On May 28, 1738, French physician Joseph-Ignace Guillotin was born. Guillotin is best known for his proposition of the use of a device to carry out death penalties in France, as a less painful method of execution. While he did not invent the guillotine, and in fact opposed the death penalty, his name became an eponym for it. The actual inventor of the prototype was Antoine Louis.
“The guillotine is a machine that removes the head in no time and leaves the victim feeling nothing but a feeling of refreshing coolness.”
— Joseph-Ignace Guillotine, 1790
Joseph-Ignace Guillotin was born in Saintes, Charente-Maritime, France, as the ninth of 13 children of the lawyer Joseph-Alexandre Guillotin and his wife Catherine-Agathe Martin. After seven years of theological study with the Jesuits at the Jesuit College in Saintes, where he proved to be an excellent pupil, and as a novice in Bordeaux, he left the order to study medicine in Reims from 1763. He continued his studies at the Sorbonne in Paris in 1768, where he also obtained his doctorate in 1770. Between 1778 and 1783 he taught anatomy, physiology and pathology at the Faculty of Medicine of the University of Paris. In his free time he visited freemason lodges whose liberal ideas fascinated him and even became a founding member of the Grand Orient de France.
Around 1784, German physician Franz Anton Mesmer began to publicize his theory of ‘animal magnetism’. It was considered offensive by many, and Louis XVI appointed a commission to investigate it. Joseph-Ignace Guillotin was appointed as a member of it along with Benjamin Franklin and others. For one year he also worked as the personal physician of the Count of Provence, later King Louis XVIII and brother of Louis XVI.
He showed a keen interest in the political events of the day in France. In 1788, Guillotin drafted a pamphlet entitled Petition of the Citizens Living in Paris, concerning the proper constitution of the States-General. When Louis XVI closed their meeting place, the Hôtel des Menus Plaisirs, under an excuse, the participants gathered at the Jeu de Paume at Guillotin’s suggestion, where the famous Tennis Court Oath took place. He was then summoned by the French parliament to give an account of his opinions, which served to increase his popularity and on 2 May 1789 he became one of 10 Paris deputies in the Estates-General of 1789. He was secretary to the body from 1789 to 1791.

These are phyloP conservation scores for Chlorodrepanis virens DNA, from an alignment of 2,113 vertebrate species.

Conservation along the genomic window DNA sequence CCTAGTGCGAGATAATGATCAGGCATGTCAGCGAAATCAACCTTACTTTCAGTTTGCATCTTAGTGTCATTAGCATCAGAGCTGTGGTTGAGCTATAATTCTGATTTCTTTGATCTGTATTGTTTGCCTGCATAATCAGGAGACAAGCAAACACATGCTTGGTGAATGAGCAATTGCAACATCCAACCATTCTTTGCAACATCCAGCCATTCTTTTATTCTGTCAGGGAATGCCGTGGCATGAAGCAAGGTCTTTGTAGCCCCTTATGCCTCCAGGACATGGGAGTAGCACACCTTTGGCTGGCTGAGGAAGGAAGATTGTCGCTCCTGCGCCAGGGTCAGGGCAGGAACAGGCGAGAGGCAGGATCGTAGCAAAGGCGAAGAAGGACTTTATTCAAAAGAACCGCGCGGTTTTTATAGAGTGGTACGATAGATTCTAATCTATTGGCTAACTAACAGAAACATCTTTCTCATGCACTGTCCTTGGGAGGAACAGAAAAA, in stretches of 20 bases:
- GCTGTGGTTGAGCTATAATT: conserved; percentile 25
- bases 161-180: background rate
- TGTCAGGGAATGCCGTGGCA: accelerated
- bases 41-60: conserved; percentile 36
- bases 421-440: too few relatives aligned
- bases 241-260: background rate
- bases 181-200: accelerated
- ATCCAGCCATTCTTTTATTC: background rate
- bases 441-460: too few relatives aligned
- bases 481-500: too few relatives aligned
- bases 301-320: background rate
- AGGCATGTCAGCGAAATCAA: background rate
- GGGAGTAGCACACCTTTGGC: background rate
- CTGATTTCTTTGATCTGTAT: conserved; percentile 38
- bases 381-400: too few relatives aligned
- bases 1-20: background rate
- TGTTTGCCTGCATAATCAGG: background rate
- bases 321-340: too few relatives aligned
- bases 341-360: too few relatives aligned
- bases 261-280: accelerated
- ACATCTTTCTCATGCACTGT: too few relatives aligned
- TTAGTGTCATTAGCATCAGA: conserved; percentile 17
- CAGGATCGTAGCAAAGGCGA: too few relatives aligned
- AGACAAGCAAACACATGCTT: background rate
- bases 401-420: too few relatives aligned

As a member of the assembly, Guillotin mainly directed his attention towards medical reform. The issue of the death penalty was very topical at the time. Guillotine invoked the Declaration of Human and Civil Rights and demanded that delinquents should be punished equally for certain offences regardless of their status. It was on 10 October 1789, during a debate on capital punishment, that he proposed that “the criminal shall be decapitated; this will be done solely by means of a simple mechanism.” This mechanism was then defined as “a machine that beheads painlessly“. His proposal appeared in the Royalist periodical, Les Actes des Apôtres. Back then, beheading was done by axe or sword, which did not always cause immediate death. Further, nobles and the well-to-do were usually judged with the executioner’s sword, heretics were burned at the stake, state criminals were quartered, thieves were hanged and forgeries were cooked alive in a kettle.
At first, little attention was paid to Guillotine’s proposal. Louis-Michel Le Peletier even made a major plea for the abolition of the death penalty in 1791 and was supported by Mirabeau, Brissot and Robespierre, among others. However, the demand for the death penalty to be suspended could not ultimately be enforced, and it was agreed that the perpetrators should be be beheaded.
Despite his proposal, Guillotin was opposed to the death penalty and hoped that a more humane and less painful method of execution would be the first step toward a total abolition of the death penalty. He also hoped that fewer families and children would witness executions, and vowed to make them more private and individualized.
The executioner of Paris, Charles Henri Sanson, urged an early solution to alleviate the suffering of those who executed. So they turned to Antoine Louis, professor of surgery and personal physician of the king, to design such a killing instrument à la Guillotine. He was familiar with the problems Sanson mentioned and set out immediately to find an appropriate solution. On 17 March 1792 Louis presented his design based on the Halifax hatchet. On March 20, 1792, a law was passed ordering the execution of the death penalty in France solely by means of such a machine. The machine was popularly called “Louison” or “Louisette” after the king’s personal physician. Only the royalist newspaper Actes des Apôtres succeeded in changing its name to “Guillotine”.
In 1789, during a speech to the Assembly about capital punishment, Guillotin remarked “Now, with my machine, I cut off your head in the twinkling of an eye, and you never feel it!” This statement became quite popular and people started making up songs about Guillotin and “his” machine. However, it is also believed that Guillotin deeply regreted that the machine was named after him.
In later years, Guillotin continued his medical research and, together with Pinel, became a passionate supporter of vaccinations against cowpox in 1799. Guillotine’s family asked after his death in 1814 to change the name of the execution machine. After the government refused, his family changed their family name.
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